We arrive in the North Iranian city of Tabriz in the middle of the night. The customs are no problem except for one critical moment when they double-checked my passport. No one found the forbidden Black-Forest-Cake-cans with true cherry schnaps inside my stuff that I smuggle into the country. Already in the plane we get in contact with the first Persian. He is very interested in why we want to travel through Iran.
He arrives from the United States and his whole family is waiting for him. They would take us to the city from the airport, but their car is more than full with cousins and parents. But Hamid doesn’t hesitate to organize a taxi for us and makes sure we pay the local prize – meaning, almost nothing. We have a good start here, in the country of hospitality. Welcome to Iran!
We want to do Couchsurfing in Iran, staying in the places of the locals who have time and enjoy showing us around. I did Couchsurfing before and also have guests from time to time. It is the best experience I can think of to meet locals in their country and dive into their lives. But in Iran Couchsurfing is – like almost everything else – forbidden.
For our visa we have to name our hotel in Iran. So not to cause problems to any of our future friends Uwe and me have a hotel for the first night.
I didn’t expect Iran so cold and rainy. It is just above zero degrees. This part of Iran is very northern, though, and the Caucasian and Elbrus mountains are close.
We arrive in the middle of the night and everything seems to be very exotic and dangerous. The leaders Rouhani and Khomeini welcomed us on huge banners already at the airport. The laws for women to wear a hijab were proclaimed at the border. All the traffic signs are in a strange different writing. We can’t get enough to look around.
Fortunately, our taxi driver drop us at the hotel. It is a little guesthouse in the middle of the city – and closed. There is no bell to be seen. The driver, who does not speak a single word of English, picks his phone and calls someone. And in a few minutes someone opens the door and we can finally rest.
The room is tiny but cheap, and the next morning has a few surprises for us. We have to get used to the toilets, which are nothing more than a hole in the ground and instead of toilet paper there is a water hose. The breakfast is some special bread, jam and tea. We are very excited about our first Persian meal.
Ta’arof is the game of kindness the Persians aka Iranians love very much. You will be invited to anything – free ride, free food, free accommodation – but it is not always meant that way. Hospitality is a very important issue in Iran and also is modesty. When you get invited to something – modestly reject it! The offer will be made again and you have to refuse again. This goes on until one gives up. Either you take the offer eventually or the Persian accepts your refuse. Very often it wasn’t really meant honest but is part of their welcoming rituals. You would surprise or even embarrass them if you would take the offer. Fortunately, I heard about this habit before and was prepared. However, Uwe and me could not stop ourselves from having a little fun with the Persians and their Ta’arof and exaggerated it. At any door we had our competitions with the Iranians who might pass it first. We had a lot of laughter together.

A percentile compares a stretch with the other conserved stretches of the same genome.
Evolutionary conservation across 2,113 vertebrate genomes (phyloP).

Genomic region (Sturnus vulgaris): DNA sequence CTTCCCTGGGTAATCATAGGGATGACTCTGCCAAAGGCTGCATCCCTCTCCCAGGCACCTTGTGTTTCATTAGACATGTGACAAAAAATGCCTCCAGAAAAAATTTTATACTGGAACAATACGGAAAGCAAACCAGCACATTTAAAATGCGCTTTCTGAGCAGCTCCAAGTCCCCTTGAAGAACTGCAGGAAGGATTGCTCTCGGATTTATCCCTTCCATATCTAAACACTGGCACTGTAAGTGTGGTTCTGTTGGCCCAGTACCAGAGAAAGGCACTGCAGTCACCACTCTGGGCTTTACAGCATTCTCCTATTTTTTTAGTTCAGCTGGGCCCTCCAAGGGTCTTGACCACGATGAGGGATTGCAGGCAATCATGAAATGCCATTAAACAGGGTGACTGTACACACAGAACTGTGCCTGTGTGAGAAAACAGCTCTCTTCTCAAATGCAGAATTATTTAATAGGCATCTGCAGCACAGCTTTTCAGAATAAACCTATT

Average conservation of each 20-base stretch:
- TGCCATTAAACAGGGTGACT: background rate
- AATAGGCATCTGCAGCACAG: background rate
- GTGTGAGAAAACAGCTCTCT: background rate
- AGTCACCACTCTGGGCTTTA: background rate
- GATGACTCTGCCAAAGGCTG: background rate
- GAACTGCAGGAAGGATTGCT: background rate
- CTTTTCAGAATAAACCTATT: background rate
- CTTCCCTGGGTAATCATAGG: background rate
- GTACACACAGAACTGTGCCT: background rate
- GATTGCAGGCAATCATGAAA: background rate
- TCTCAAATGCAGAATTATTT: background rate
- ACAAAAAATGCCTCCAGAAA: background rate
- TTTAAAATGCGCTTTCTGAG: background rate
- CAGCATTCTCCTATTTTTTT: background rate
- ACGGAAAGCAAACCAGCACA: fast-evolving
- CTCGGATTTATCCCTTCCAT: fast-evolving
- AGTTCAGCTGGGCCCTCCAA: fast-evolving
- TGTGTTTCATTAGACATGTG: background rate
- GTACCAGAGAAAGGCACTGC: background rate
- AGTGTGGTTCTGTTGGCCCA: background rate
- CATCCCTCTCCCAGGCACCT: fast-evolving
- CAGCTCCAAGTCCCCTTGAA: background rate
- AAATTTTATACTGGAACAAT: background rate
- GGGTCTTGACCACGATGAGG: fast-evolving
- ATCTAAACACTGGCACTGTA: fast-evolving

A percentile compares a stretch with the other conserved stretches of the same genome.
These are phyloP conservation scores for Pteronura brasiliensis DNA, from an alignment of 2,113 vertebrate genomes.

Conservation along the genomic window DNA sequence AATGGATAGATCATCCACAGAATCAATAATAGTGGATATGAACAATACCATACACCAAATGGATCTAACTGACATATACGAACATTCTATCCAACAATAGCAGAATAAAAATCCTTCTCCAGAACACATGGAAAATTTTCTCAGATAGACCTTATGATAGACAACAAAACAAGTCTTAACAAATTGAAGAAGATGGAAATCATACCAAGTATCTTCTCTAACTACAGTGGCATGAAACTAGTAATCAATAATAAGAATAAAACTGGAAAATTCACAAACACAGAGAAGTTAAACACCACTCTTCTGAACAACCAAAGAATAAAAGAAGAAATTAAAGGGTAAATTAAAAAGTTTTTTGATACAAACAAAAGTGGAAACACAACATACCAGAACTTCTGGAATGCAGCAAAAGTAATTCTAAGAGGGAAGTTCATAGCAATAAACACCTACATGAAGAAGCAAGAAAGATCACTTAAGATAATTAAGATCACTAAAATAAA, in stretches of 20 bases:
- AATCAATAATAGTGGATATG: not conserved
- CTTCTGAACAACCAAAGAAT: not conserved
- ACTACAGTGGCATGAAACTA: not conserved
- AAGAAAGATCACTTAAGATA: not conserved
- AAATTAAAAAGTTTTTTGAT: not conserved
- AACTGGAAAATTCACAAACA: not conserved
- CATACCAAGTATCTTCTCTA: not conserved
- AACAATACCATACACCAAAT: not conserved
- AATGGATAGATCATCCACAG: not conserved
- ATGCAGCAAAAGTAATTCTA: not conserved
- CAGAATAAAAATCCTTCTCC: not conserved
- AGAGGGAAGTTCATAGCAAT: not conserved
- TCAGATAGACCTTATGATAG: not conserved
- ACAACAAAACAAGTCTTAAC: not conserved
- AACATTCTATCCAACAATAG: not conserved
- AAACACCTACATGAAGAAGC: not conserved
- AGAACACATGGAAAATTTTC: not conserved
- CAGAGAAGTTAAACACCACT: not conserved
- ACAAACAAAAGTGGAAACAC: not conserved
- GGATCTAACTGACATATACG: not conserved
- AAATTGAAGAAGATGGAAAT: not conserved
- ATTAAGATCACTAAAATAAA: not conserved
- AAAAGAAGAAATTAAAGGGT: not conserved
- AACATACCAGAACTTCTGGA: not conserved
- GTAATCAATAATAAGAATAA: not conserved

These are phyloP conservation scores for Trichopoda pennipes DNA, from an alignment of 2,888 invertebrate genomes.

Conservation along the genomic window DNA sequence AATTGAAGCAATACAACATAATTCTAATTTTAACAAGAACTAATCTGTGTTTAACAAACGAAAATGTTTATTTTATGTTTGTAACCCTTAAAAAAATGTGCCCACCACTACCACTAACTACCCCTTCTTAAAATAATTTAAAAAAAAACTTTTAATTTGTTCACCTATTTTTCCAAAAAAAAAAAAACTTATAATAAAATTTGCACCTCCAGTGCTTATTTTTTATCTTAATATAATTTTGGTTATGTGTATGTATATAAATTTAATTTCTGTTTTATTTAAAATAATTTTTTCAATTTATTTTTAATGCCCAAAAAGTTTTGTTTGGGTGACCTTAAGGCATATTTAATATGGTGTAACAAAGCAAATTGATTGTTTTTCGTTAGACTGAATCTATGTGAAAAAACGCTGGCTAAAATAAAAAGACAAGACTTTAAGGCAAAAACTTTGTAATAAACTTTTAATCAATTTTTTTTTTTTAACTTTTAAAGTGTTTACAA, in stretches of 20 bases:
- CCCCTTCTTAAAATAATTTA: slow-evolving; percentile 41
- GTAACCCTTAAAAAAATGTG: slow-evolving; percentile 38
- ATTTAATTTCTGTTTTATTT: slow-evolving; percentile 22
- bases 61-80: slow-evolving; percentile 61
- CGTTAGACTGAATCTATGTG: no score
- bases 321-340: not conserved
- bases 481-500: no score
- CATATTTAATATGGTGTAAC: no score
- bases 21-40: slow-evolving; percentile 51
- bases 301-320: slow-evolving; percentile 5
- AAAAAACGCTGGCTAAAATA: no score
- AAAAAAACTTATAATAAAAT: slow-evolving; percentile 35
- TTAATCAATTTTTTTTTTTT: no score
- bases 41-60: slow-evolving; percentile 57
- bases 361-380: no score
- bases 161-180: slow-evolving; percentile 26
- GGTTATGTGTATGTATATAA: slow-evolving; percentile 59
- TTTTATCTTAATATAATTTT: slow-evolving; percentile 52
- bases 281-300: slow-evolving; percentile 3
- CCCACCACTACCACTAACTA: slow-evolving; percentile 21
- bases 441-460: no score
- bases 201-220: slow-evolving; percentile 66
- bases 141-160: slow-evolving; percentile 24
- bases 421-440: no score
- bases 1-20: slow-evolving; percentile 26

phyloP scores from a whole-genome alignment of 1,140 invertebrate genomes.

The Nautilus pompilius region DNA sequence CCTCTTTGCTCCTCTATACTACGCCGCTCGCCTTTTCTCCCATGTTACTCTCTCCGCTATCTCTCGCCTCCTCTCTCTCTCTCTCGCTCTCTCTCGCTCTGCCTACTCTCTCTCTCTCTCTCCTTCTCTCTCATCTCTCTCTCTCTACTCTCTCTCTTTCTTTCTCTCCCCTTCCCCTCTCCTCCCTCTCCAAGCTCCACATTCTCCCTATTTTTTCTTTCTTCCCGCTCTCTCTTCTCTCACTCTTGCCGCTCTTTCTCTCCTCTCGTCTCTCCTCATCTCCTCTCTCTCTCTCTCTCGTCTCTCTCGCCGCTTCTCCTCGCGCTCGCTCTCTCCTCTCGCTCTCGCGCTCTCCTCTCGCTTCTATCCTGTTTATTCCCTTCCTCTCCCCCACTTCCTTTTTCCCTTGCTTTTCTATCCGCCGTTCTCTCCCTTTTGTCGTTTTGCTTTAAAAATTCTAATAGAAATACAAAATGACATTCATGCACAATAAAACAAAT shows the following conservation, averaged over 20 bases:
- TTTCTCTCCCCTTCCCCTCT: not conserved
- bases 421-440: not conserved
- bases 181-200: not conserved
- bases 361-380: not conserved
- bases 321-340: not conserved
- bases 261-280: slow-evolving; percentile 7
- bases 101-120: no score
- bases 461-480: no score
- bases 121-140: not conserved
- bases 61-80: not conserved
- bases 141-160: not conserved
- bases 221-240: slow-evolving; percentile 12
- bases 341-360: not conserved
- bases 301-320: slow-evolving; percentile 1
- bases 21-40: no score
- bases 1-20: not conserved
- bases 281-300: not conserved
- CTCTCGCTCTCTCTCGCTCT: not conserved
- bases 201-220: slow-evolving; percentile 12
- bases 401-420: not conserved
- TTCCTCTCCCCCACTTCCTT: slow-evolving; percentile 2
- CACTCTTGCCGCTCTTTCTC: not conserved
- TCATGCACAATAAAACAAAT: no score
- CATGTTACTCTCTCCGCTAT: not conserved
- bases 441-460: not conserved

Last, but not least, we didn’t think it would be that cold in Iran. The sky is dark and cloudy. It is raining a little. Tabriz lies in the mountains and is close to the border of Turkey and Armenia. We wanted to start our journey here and head down south to leave the country later from the magical city of Shiraz.
Our host picks us up right after we finished our breakfast. Or rather our host’s friend, since he doesn’t have time and passes his invitation for us to his friends.
We take another taxi to get to their place. All of these guys are friends that rented an apartment to have space to study and enjoy their life like young people do.
Their place fits to a guy’s place – don’t expect too much of order and decorations – but it is confortable and welcoming. The guys are great hosts and offer us tea and sweets. We rest a little bit before they invite to bring us to the bazaar. The oriental markets in any city of Iran are impressive places. Standing in front of the door our friends all wait to let us go first. There exists a deep tradition of politeness in Persian culture, which is called Ta’arof.
We arrive in a shopping street, which is crowded with people. Nowruz, the Persian New Year, is close, and people prepare with food, decoration and presents for the coming holidays and the time they spend with their family. My travel guide explicitly said there is no bad time to travel Iran – except for Nowruz, when everyone is busy. However, I considered that there is no better time since you can be part of this very special holiday and to get to know Persian culture even better.
It is tough for our friends, though. Uwe and me make four meters until people approach us and ask, where we are from and if we can make selfies with them.
We are like rock stars that are on a shopping trip and recognized by the fans on the street. Everyone wants to make pictures with us and soon we pull a crowd of people with us. Our friends kindly remind us to continue going and try to send the other people away. Maybe they are also a little jealous about the attention we spend on other people. It is already difficult enough to squeeze through the crowd of people that try to get the last things for the festival.